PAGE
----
Investors have been closely following the Panama office market, which has been going through a rapid growth phase in recent years. But a wave of new construction led some analysts to suggest there would soon be an oversupply of space, despite the healthy demand.
But that isn’t happening, new data suggests. Colliers International reports that the market is starting to find more balance and entering a new, more stable phase.
“The first quarter of the year, can be defined as a stage where the market is looking for the correction of imbalances and excesses committed during previous periods,” Colliers says in its latest report, covering the first quarter of 2016.
After a period of uncertainty, the market is entering a period with a “more conservative outlook,” according to coverage in Central America Data. Office construction has slowed in the last year, Colliers reports. Almost 400,000 square meters was in development in March of 2015, compared to less than 200,000 in the same period this year. Over the same period, demand and absorption has increased. Annual net absorption as of March was more than 140,000 square meters, compared to about 100,000 square meters a year earlier.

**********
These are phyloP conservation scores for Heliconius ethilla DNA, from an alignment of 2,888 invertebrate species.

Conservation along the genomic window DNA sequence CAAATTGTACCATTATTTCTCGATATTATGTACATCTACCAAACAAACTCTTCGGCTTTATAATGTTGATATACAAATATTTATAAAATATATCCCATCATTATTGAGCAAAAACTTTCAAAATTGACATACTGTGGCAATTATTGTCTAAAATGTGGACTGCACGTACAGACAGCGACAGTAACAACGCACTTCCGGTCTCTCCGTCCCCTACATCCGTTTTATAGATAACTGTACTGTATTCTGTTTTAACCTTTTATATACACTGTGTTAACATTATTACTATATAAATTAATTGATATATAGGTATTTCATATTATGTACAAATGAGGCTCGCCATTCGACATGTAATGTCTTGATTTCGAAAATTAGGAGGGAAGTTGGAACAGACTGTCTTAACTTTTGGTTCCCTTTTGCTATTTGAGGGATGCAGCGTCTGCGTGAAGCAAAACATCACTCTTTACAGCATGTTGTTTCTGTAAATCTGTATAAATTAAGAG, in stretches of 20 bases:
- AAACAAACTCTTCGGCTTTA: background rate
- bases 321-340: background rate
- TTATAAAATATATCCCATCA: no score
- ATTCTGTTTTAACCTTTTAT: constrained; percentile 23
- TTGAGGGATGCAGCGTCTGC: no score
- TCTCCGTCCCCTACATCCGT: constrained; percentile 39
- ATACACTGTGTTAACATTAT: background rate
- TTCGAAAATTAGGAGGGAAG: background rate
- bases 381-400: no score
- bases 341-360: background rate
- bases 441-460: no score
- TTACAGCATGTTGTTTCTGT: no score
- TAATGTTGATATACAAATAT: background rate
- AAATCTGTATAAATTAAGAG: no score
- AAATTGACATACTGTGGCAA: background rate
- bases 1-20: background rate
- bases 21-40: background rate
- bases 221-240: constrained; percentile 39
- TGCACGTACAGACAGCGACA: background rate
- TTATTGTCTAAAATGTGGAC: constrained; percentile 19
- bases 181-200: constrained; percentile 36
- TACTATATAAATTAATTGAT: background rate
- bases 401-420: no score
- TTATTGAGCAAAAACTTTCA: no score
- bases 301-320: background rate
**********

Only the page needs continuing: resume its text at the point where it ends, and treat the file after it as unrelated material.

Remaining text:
In recent months, many multinationals have been upgrading to bigger and better office space, Collier reports. In some cases they have been taking advantage of lower rates due to the competition, as well as the availability of more modern space. Panama has a much deeper inventory of Class A, international-level office space, thanks to the recent construction. (The impact of the growth of the multinationals is also something we’re seeing in Punta Pacifica, where executives are frequent renters.)
The latest report shows that demand remains strong. Absorption continues at a healthy pace, reflecting the overall growth of the economy. In March, Capital.com.pa reported that there was more than 236,000 square meters of space available and another 433,000 under construction at the end of 2015, but “average prices maintained an upward trend,” as corporate interest in the best space remained strong.